DUBAI, United Arab Emirates (AP) - The Latest on developments around escalating tensions in the Persian Gulf crisis between Tehran and Washington (all times local):
French and Iranian experts were huddling in Paris as the clock ticks on an end-of-the-week deadline for Europe to come up with a way for Iran to sell its oil despite U.S. sanctions - or face a new scaling back of the 2015 nuclear accord.
A visit on Monday by Iranian Deputy Foreign Minister Abbas Araghchi and a team of economists was wrapped in discretion.
The French Foreign Ministry says only that a teams of experts, including from the economy ministry, are meeting “to reach a de-escalation of tensions.”
French President Emmanuel Macron has worked to save the nuclear accord, unraveling since President Donald Trump withdrew and leveled sanctions on Iran.
Iranian Foreign Minister Mohammad Javad Zarif says Iran will go back to complying with its 2015 nuclear deal with world powers in full only when European nations go back to delivering on their commitments.
Zarif made the remarks in Moscow on Monday while his deputy traveled to Paris with a team of economists in a renewed diplomatic push to renew the nuclear deal that President Donald Trump withdrew America from over a year ago. Iran set a deadline for Friday for Europe to offer it a way to sell its crude oil on the global market.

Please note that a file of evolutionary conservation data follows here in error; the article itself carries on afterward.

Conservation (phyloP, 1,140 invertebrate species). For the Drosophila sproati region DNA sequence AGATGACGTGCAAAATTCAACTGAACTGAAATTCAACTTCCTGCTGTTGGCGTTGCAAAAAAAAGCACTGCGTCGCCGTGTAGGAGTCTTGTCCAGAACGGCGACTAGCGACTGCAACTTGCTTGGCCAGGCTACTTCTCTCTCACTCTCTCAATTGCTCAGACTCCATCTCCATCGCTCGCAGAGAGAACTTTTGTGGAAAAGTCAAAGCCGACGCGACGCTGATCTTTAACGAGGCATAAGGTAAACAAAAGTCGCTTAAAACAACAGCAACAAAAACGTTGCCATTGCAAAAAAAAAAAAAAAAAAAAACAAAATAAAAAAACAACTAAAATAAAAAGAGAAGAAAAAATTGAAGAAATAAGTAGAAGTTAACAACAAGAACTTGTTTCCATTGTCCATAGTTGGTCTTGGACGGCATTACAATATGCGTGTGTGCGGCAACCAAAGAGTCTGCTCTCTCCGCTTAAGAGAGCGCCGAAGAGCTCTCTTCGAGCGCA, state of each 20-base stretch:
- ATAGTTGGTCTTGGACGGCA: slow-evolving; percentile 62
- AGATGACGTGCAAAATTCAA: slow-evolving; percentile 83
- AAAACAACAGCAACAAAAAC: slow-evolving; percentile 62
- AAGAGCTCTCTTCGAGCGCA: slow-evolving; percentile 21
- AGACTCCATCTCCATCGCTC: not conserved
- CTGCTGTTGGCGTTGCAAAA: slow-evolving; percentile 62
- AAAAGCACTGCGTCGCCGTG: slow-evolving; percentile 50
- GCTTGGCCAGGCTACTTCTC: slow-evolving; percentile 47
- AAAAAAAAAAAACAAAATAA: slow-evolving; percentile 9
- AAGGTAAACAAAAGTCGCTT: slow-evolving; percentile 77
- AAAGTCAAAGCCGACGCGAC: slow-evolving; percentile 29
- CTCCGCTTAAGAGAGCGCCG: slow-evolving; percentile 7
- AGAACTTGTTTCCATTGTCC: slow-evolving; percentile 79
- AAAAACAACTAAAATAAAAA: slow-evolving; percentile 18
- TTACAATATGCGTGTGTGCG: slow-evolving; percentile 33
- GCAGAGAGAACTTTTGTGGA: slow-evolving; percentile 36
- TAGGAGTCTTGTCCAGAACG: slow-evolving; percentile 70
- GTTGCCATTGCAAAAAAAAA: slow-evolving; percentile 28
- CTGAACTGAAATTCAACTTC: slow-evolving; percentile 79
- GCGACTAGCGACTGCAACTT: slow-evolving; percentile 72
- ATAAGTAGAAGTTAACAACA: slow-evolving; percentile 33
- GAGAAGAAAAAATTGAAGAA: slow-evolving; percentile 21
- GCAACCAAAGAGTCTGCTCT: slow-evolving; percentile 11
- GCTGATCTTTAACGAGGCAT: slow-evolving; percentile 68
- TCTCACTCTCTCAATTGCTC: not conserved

Zarif told reporters after talks with his Russian counterpart that Iran would “be complying with its obligations in full when the Europeans comply with theirs in full.”
An Iranian oil tanker pursued by the U.S. that has been traveling across the Mediterranean Sea is now off the coast of Tripoli in northern Lebanon.
The ship-tracking website MarineTraffic.com showed the Adrian Darya 1 moving slowly just outside the Lebanese territorial waters, after it had stood off the coast of Syria a day earlier.
The ship’s Automatic Identification System does not show its destination after its mariners onboard previously listed it as ports in Greece and Turkey. Turkey’s foreign minister at one point suggested it would go to Lebanon, something denied by Lebanese officials.
U.S. Secretary of State Mike Pompeo later claimed that it was bound for a refinery in Syria.
The U.S. has warned countries not to accept the Adrian Darya, which carries 2.1 million barrels of crude oil worth some $130 million.
Ali Rabiei made the comments on Monday to journalists in Tehran.
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